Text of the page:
Imperator - More of a title than a rank, an Imperator controls more than one legion. Sort of like a commander-in-chief, a civilian can be Imperator if appointed, though the position is usually held by a general. In provinces like Drasnia, in which there is only one legion, this essentially makes the Imperator the commanding officer, but the general something of a chief strategist; Imperators are rarely seen drawing battle plans.
Provincial Captain - This is also something of a title; Any man of the rank Prefect or higher may be promoted to Provincial Captain, who is the acting Captain of the Guard for his province. Since police are militarized in Drasnia, the Captain is in charge of city defense (from within or without), enforcement of the law and arbitrating 'police matters'.
Erik Tocsani, in Drasnia, is the Provincial Captain, having made 2nd Legate before achieving that status. He has the distinguished position of being both Provincial Captain and Imperator; the general at the camp answers directly to Tocsani - essentially, Tocsani runs the military in Drasnia, whether for law enforcement, defense, or attack (though he himself is answerable to Lord Granwythe).
The Legion stationed in Drasnia is the 19th Legion; since Drasnia is a city-province (there isn't much else in the way of Braudian settlements for many miles), the one legion is more than enough for defense. Typically, the 7th, 8th and some of the 9th cohort deal with law enforcement in the city.
A complicated insignia on a soldier's right breast depicts his rank; the Braudian military has a system that indicates rank and even the number of one's cohort, phalanx and spear based on colors. Usually the only ones who can read them have military experience; however, lots of red usually means a higher rank, and any purple indicates either a general or imperator, depending on how much.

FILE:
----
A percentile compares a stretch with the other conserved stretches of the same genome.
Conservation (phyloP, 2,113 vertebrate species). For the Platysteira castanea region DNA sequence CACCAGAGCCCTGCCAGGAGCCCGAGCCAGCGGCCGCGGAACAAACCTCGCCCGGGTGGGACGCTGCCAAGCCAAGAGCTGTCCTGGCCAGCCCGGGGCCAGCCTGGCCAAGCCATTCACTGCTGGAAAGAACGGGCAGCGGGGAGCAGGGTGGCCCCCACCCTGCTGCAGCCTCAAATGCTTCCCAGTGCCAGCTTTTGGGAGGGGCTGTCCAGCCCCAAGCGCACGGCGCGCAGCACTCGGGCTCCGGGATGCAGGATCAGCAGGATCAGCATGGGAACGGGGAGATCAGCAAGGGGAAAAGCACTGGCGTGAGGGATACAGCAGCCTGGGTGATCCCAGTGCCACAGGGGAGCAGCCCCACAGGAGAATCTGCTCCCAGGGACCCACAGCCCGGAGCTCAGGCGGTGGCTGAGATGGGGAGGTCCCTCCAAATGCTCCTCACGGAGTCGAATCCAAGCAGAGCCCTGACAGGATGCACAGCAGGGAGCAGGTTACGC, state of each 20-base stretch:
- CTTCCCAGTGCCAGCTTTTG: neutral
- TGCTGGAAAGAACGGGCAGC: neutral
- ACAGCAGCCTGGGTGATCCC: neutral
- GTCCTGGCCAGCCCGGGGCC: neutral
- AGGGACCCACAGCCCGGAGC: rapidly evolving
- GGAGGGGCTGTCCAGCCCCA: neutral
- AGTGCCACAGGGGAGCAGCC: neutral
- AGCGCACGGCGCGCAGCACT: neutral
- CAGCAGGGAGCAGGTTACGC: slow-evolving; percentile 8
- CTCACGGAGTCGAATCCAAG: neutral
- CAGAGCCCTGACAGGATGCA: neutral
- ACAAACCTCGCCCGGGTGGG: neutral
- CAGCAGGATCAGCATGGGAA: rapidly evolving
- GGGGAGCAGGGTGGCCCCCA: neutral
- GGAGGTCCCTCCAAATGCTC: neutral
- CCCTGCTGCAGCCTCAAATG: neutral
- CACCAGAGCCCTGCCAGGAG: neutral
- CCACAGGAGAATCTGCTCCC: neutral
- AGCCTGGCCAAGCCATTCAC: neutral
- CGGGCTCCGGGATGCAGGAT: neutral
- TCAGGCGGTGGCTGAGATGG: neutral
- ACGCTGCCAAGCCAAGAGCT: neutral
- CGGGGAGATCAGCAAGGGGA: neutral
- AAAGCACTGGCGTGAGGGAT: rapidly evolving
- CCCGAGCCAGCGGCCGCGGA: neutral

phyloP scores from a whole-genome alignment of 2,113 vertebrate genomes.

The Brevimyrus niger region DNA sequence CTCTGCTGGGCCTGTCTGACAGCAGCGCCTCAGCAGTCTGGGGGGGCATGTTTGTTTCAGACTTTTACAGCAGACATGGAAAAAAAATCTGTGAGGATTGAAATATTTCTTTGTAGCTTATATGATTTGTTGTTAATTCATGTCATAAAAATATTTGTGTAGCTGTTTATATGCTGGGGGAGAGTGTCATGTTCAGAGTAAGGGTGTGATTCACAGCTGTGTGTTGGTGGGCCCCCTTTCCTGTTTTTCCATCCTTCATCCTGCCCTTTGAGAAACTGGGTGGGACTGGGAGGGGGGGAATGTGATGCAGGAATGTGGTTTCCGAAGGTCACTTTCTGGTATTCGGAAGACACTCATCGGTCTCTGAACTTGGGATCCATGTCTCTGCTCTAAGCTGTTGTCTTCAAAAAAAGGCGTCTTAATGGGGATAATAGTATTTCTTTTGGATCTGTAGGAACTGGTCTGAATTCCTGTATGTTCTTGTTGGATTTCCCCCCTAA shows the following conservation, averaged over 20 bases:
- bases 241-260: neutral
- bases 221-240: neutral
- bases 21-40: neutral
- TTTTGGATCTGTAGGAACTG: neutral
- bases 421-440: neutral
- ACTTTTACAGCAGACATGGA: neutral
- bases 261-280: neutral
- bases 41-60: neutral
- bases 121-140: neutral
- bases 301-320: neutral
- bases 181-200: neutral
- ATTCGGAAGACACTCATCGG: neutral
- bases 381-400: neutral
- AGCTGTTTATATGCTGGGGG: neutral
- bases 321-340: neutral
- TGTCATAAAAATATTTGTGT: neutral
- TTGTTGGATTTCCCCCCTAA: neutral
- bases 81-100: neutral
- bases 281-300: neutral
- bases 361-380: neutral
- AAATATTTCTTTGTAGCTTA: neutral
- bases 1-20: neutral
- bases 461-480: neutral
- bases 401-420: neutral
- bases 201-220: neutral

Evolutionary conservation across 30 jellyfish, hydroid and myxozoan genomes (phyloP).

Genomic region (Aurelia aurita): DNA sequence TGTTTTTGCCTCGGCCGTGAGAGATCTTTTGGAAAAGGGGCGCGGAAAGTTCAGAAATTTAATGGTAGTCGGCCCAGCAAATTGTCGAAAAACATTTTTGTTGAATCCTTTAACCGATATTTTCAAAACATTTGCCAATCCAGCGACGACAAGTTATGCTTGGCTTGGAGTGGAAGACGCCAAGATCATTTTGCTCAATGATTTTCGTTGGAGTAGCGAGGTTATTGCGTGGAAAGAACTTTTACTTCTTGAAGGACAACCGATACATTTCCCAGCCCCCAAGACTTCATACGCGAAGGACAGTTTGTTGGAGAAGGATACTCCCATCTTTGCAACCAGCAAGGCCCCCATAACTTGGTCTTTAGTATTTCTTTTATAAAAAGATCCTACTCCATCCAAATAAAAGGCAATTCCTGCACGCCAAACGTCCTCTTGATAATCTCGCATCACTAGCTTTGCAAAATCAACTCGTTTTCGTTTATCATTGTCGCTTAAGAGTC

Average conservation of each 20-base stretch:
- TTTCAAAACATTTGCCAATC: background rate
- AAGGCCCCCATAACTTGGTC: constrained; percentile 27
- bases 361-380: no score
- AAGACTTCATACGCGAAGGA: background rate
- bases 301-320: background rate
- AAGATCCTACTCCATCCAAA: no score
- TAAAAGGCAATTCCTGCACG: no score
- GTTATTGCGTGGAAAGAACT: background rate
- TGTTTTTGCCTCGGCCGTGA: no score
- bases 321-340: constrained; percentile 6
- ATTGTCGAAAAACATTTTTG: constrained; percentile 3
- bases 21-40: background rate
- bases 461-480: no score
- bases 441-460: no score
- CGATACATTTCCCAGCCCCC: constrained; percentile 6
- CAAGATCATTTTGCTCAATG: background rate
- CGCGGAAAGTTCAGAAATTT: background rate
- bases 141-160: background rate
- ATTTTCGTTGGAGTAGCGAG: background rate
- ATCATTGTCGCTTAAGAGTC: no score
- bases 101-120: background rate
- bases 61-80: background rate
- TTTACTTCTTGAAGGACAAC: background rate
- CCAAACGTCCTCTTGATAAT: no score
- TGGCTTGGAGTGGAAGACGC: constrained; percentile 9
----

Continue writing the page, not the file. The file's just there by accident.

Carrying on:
Of note in Drasnia is the employing of soldiers as mercenaries or personal guards; 1st Spear Legionnaires are in demand as bodyguards or 'strong arm men' among wealthy nobles. And as long as the gold is good and under the table, many 1st Spears will take the work whenever they're on leave or on reserve. Even seeing a Spear Commander working for the underground is not unusual (any higher than that is, however, rare).
That's all for now. Just thought I'd elaborate on some of that. And yes, I do have the insignia system worked out. I'm not sure how to explain it without pictures, however.
Eol Fefalas Keeper of the Kazari RDI Staff Karma: 453/28 7561 Posts
Been whacking away at the elves, Lou, and I think i may have actually gotten somewhere where the 'renaming the mith'ganni' issue is concerned... How does 'Teu'Shiri' grab you/fit in with your 'flowing' elven language?
One of the many translations of 'moon' into elven that I found was 'Teu', so, I guess Teu'Shiri might translate more as Moon Elves than Twilight Elves but, given the "moonlight color" of their eyes I figured that it might be fitting enough. Of course, as you noted, the "Teu'Shiri" wouldn't be a completely different 'race' per se but more a 'subset' of the Sheh-shiri...
Anyhoo... just thinking out loud and putting it out there for you to chew on, I guess... the more I play with these folks, the more they're starting to put me in mind of the Mongols... hmmmmm.... *scribbles down some more notes and wanders off talking to himself about yurts, yaks, and BBQ*
Sounds great, I've been working on a few things myself, concerning the Elvish language.
I've got a small guidebook of some words, but those aren't important so much as the fundamentals of the language...
The language is quasi-metaphorical. While words do mean definite things, often a word used to describe a concept is a word for something in nature.
For example, the term for alone might be, "As a single tree in an open field." or something of the like. Moreover, you might only have one word for such a phrase (just as the innuets have dozens of words for ice and snow, the elves would probably have dozens of words for trees). So, the word enebri (just making up elvish words off the top of my head here) might translate roughly to alone, but might actually have a deeper metaphorical meaning.
Which means that Elvish would probably end up being an obscure and complex language to a nonspeaker...